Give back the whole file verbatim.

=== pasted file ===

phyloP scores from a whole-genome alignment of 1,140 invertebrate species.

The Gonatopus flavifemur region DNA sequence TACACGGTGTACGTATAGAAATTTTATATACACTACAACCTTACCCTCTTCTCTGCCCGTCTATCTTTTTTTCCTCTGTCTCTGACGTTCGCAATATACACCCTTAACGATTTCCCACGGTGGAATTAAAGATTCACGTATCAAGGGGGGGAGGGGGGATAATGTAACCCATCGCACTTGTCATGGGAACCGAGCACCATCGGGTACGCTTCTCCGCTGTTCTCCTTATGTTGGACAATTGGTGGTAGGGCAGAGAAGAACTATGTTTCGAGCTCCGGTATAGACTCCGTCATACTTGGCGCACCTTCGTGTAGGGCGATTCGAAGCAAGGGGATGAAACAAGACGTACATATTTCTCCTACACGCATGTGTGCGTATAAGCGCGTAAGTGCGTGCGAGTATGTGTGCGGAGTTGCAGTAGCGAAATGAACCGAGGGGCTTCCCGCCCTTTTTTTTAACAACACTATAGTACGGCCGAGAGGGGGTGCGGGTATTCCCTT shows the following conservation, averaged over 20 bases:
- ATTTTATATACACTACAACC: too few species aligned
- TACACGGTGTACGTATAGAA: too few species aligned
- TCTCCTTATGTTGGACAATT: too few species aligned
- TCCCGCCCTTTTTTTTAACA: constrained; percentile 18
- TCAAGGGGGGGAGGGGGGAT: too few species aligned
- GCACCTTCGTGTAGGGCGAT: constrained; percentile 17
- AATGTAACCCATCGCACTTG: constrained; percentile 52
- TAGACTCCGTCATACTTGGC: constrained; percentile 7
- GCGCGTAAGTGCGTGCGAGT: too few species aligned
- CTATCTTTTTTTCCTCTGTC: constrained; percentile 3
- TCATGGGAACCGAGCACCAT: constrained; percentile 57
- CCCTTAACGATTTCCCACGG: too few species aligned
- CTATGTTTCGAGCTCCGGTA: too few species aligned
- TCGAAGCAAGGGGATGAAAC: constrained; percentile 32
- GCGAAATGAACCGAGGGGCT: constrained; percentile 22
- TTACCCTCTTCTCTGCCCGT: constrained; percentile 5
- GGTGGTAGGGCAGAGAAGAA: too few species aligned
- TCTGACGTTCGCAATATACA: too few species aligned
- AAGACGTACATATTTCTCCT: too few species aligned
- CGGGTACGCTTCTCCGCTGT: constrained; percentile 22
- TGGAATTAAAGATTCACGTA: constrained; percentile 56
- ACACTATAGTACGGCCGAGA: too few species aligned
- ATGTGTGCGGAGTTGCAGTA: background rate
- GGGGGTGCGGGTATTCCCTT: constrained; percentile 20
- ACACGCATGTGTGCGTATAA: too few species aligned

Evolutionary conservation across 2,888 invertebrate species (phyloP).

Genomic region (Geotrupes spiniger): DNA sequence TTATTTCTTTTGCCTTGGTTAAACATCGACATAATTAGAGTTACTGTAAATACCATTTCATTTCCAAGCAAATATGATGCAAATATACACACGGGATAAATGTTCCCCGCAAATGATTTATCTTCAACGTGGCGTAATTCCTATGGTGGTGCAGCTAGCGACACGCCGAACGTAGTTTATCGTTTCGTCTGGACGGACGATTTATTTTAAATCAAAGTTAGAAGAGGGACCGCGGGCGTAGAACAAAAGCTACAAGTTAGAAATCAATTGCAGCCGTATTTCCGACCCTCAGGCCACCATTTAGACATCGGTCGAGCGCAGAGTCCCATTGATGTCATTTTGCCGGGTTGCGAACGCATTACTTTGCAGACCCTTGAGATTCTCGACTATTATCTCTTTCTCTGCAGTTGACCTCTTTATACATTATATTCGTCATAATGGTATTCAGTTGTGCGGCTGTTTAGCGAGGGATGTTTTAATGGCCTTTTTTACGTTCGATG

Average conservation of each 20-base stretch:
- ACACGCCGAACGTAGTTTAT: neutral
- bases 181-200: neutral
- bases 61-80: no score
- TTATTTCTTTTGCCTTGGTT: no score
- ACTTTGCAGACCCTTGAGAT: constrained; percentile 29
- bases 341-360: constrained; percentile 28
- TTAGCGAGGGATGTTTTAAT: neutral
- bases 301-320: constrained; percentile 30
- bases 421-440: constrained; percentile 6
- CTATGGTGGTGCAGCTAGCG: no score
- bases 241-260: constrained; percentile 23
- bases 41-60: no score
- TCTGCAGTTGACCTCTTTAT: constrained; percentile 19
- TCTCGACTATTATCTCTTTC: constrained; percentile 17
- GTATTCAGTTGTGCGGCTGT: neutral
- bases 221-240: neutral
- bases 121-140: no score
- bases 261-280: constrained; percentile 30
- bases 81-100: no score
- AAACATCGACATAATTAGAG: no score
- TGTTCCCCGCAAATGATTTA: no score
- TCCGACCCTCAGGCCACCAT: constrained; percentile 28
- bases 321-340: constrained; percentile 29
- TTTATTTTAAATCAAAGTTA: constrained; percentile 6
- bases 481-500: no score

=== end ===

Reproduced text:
phyloP scores from a whole-genome alignment of 1,140 invertebrate species.

The Gonatopus flavifemur region DNA sequence TACACGGTGTACGTATAGAAATTTTATATACACTACAACCTTACCCTCTTCTCTGCCCGTCTATCTTTTTTTCCTCTGTCTCTGACGTTCGCAATATACACCCTTAACGATTTCCCACGGTGGAATTAAAGATTCACGTATCAAGGGGGGGAGGGGGGATAATGTAACCCATCGCACTTGTCATGGGAACCGAGCACCATCGGGTACGCTTCTCCGCTGTTCTCCTTATGTTGGACAATTGGTGGTAGGGCAGAGAAGAACTATGTTTCGAGCTCCGGTATAGACTCCGTCATACTTGGCGCACCTTCGTGTAGGGCGATTCGAAGCAAGGGGATGAAACAAGACGTACATATTTCTCCTACACGCATGTGTGCGTATAAGCGCGTAAGTGCGTGCGAGTATGTGTGCGGAGTTGCAGTAGCGAAATGAACCGAGGGGCTTCCCGCCCTTTTTTTTAACAACACTATAGTACGGCCGAGAGGGGGTGCGGGTATTCCCTT shows the following conservation, averaged over 20 bases:
- ATTTTATATACACTACAACC: too few species aligned
- TACACGGTGTACGTATAGAA: too few species aligned
- TCTCCTTATGTTGGACAATT: too few species aligned
- TCCCGCCCTTTTTTTTAACA: constrained; percentile 18
- TCAAGGGGGGGAGGGGGGAT: too few species aligned
- GCACCTTCGTGTAGGGCGAT: constrained; percentile 17
- AATGTAACCCATCGCACTTG: constrained; percentile 52
- TAGACTCCGTCATACTTGGC: constrained; percentile 7
- GCGCGTAAGTGCGTGCGAGT: too few species aligned
- CTATCTTTTTTTCCTCTGTC: constrained; percentile 3
- TCATGGGAACCGAGCACCAT: constrained; percentile 57
- CCCTTAACGATTTCCCACGG: too few species aligned
- CTATGTTTCGAGCTCCGGTA: too few species aligned
- TCGAAGCAAGGGGATGAAAC: constrained; percentile 32
- GCGAAATGAACCGAGGGGCT: constrained; percentile 22
- TTACCCTCTTCTCTGCCCGT: constrained; percentile 5
- GGTGGTAGGGCAGAGAAGAA: too few species aligned
- TCTGACGTTCGCAATATACA: too few species aligned
- AAGACGTACATATTTCTCCT: too few species aligned
- CGGGTACGCTTCTCCGCTGT: constrained; percentile 22
- TGGAATTAAAGATTCACGTA: constrained; percentile 56
- ACACTATAGTACGGCCGAGA: too few species aligned
- ATGTGTGCGGAGTTGCAGTA: background rate
- GGGGGTGCGGGTATTCCCTT: constrained; percentile 20
- ACACGCATGTGTGCGTATAA: too few species aligned

Evolutionary conservation across 2,888 invertebrate species (phyloP).

Genomic region (Geotrupes spiniger): DNA sequence TTATTTCTTTTGCCTTGGTTAAACATCGACATAATTAGAGTTACTGTAAATACCATTTCATTTCCAAGCAAATATGATGCAAATATACACACGGGATAAATGTTCCCCGCAAATGATTTATCTTCAACGTGGCGTAATTCCTATGGTGGTGCAGCTAGCGACACGCCGAACGTAGTTTATCGTTTCGTCTGGACGGACGATTTATTTTAAATCAAAGTTAGAAGAGGGACCGCGGGCGTAGAACAAAAGCTACAAGTTAGAAATCAATTGCAGCCGTATTTCCGACCCTCAGGCCACCATTTAGACATCGGTCGAGCGCAGAGTCCCATTGATGTCATTTTGCCGGGTTGCGAACGCATTACTTTGCAGACCCTTGAGATTCTCGACTATTATCTCTTTCTCTGCAGTTGACCTCTTTATACATTATATTCGTCATAATGGTATTCAGTTGTGCGGCTGTTTAGCGAGGGATGTTTTAATGGCCTTTTTTACGTTCGATG

Average conservation of each 20-base stretch:
- ACACGCCGAACGTAGTTTAT: neutral
- bases 181-200: neutral
- bases 61-80: no score
- TTATTTCTTTTGCCTTGGTT: no score
- ACTTTGCAGACCCTTGAGAT: constrained; percentile 29
- bases 341-360: constrained; percentile 28
- TTAGCGAGGGATGTTTTAAT: neutral
- bases 301-320: constrained; percentile 30
- bases 421-440: constrained; percentile 6
- CTATGGTGGTGCAGCTAGCG: no score
- bases 241-260: constrained; percentile 23
- bases 41-60: no score
- TCTGCAGTTGACCTCTTTAT: constrained; percentile 19
- TCTCGACTATTATCTCTTTC: constrained; percentile 17
- GTATTCAGTTGTGCGGCTGT: neutral
- bases 221-240: neutral
- bases 121-140: no score
- bases 261-280: constrained; percentile 30
- bases 81-100: no score
- AAACATCGACATAATTAGAG: no score
- TGTTCCCCGCAAATGATTTA: no score
- TCCGACCCTCAGGCCACCAT: constrained; percentile 28
- bases 321-340: constrained; percentile 29
- TTTATTTTAAATCAAAGTTA: constrained; percentile 6
- bases 481-500: no score